Reducing miscarriage risk via Preimplantation Genetic Testing for Aneuploidy (PGT‐A) 

Testing to see if your embryo has 23 pairs of chromosomes (PGT-A) can be helpful in reducing miscarriage risk and reducing the risk of multiple gestations (twins/triplets) by transferring only a single embryo. Like any test, it is important to know that it is not perfect and there is a 4% false-positive rate and a 1-2% chance that after the biopsy, the genetics lab will not be able to determine if the embryo is normal or abnormal. In spite of those recognized limitations, we feel that it is still a helpful test, particularly for women aged 35-42.

PGT-A is meant to assess the genetic composition of embryos and therefore allow physicians to select embryos for transfer. There are many studies showing that embryos are not damaged or harmed by the biopsy; however, the decision about doing PGT-A is individual. In general, we use a woman’s age as a factor in this counseling since, as we get older, our risk of miscarriage or abnormal pregnancies goes up. The decision on if this test is right for you really comes down to individual risk tolerance.

Other variables and their influence on fertility

Infertility in couples

Infertility is diagnosed based on time. About 85% of couples less than 35 years old will achieve a pregnancy within a year. This timeframe changes as we get older because it becomes harder to conceive, so between 36 and 39 we say try for six months before seeking evaluation. 

Built into the definition of infertility is the assumption that couples have no issues. If you have irregular cycles or your partner has low sperm counts, then you should seek guidance earlier and potentially before starting.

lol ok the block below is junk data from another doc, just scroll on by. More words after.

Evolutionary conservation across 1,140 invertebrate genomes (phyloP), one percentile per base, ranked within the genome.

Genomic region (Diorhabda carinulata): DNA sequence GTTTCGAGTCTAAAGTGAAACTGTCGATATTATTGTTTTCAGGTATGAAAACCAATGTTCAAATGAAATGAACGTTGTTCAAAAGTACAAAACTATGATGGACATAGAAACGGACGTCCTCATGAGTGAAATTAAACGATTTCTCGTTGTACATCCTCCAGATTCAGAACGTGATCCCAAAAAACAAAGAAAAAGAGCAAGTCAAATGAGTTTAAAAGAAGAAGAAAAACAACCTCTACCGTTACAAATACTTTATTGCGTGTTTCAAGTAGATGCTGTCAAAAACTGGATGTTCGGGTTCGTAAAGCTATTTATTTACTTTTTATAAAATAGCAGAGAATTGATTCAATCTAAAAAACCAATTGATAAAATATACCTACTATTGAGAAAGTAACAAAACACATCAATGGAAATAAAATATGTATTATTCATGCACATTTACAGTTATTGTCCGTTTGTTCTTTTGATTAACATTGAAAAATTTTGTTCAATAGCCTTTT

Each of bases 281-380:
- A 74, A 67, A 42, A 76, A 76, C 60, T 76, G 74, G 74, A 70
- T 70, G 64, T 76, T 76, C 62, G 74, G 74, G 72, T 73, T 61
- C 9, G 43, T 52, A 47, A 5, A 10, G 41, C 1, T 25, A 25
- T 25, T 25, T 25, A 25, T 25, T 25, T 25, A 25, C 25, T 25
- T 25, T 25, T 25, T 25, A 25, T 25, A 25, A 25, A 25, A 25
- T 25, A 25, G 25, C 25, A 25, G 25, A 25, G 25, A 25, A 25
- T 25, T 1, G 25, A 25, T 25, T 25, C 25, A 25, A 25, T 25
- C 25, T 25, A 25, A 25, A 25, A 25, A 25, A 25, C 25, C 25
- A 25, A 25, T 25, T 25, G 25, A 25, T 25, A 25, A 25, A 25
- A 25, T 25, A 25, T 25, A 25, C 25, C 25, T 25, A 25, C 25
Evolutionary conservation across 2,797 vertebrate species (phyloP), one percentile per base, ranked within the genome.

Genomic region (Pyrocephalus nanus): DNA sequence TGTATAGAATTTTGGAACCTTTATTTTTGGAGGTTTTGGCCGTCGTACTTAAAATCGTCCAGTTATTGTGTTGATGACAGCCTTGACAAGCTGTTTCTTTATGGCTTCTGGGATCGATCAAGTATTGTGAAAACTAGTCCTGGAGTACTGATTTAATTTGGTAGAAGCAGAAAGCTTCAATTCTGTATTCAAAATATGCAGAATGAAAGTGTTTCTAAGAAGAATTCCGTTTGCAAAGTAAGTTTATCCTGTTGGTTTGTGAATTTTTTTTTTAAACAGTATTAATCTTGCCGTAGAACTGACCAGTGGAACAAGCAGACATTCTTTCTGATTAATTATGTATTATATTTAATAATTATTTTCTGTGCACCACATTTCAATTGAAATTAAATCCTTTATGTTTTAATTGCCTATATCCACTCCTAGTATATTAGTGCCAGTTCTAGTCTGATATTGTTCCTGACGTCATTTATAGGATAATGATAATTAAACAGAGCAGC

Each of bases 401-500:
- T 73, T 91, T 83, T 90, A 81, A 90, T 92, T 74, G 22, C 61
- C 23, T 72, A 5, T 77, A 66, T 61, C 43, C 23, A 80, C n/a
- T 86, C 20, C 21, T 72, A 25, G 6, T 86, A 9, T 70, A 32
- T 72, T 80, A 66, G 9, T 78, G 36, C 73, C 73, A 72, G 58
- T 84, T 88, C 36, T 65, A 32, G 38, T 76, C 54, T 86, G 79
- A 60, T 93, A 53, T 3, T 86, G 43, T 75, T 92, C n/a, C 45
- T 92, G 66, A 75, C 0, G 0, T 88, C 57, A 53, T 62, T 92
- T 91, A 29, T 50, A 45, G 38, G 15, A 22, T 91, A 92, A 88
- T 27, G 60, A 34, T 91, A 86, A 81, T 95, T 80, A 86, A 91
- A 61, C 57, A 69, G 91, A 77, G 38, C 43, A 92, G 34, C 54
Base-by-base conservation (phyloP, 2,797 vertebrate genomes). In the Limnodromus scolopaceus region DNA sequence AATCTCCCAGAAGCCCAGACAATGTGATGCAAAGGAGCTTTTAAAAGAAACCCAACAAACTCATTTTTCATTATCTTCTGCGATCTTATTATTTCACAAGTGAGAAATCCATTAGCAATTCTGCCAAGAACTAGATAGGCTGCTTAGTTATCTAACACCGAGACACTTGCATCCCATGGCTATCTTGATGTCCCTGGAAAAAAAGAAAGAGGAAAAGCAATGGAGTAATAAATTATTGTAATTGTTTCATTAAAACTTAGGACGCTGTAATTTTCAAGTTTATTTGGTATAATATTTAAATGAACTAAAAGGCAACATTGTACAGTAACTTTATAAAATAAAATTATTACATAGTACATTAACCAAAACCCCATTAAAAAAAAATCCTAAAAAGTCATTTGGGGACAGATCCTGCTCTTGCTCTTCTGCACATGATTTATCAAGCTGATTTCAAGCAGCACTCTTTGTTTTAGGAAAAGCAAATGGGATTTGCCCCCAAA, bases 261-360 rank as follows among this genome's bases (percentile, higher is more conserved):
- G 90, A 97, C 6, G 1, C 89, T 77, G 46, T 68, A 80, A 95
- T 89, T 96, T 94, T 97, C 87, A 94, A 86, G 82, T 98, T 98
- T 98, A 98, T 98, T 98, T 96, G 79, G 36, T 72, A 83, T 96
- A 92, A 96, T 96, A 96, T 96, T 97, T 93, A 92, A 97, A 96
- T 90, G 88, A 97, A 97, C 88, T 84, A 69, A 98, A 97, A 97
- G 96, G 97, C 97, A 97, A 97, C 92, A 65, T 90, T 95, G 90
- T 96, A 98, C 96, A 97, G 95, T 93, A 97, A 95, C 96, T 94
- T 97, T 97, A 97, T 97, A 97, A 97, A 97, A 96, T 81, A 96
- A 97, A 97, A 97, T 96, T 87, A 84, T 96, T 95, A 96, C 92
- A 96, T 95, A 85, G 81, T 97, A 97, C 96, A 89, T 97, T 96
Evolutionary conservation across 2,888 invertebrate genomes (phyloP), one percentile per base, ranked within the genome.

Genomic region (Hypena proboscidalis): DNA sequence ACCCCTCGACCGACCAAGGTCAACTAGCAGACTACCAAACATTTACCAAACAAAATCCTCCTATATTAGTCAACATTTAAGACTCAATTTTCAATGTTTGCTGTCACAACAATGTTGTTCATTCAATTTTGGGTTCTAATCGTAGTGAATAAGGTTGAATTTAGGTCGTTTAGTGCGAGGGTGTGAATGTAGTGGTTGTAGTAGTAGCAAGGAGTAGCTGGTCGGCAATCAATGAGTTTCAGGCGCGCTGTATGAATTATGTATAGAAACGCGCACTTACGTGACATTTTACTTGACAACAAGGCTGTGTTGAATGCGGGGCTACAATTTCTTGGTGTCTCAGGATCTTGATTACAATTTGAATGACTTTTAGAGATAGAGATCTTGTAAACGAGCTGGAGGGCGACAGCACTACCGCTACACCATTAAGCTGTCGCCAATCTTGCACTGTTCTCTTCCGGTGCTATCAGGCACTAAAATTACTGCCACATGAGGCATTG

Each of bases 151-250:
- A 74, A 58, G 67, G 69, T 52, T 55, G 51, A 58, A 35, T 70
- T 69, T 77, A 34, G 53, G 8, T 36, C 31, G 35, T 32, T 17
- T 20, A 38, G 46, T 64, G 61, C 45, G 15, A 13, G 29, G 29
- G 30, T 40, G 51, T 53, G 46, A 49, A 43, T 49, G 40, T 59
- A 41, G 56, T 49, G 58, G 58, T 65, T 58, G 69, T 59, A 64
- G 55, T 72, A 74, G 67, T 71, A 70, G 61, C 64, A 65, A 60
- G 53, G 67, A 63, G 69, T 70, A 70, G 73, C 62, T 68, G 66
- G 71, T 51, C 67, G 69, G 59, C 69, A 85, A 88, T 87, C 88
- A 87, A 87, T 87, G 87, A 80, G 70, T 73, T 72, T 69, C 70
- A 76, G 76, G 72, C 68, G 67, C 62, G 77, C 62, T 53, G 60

The idea of an evaluation prior to even trying has merits if you are concerned, but know that these tests are validated, or we know how to interpret them when couples have infertility. In the absence of the diagnosis, when tests return somewhat indeterminate it is challenging to counsel patients on what these mean.

Effects of COVID on fertility

So far, data on covid infection and fertility is reassuring. Having COVID in pregnancy does put you at increased risk of pregnancy loss, so we do encourage everyone to get vaccinated.


Endometriosis is a condition that affects many different systems. Oftentimes, women with endometriosis have trouble getting pregnant but can achieve a pregnancy with IVF rather than donor eggs or gestational surrogacy. Interestingly, pregnancy actually improves symptoms of endometriosis.

In general, treatment of patients with endometriosis should try to maintain estrogen levels as low as possible to avoid increasing inflammation associated with endometriosis.

Bicornate uterus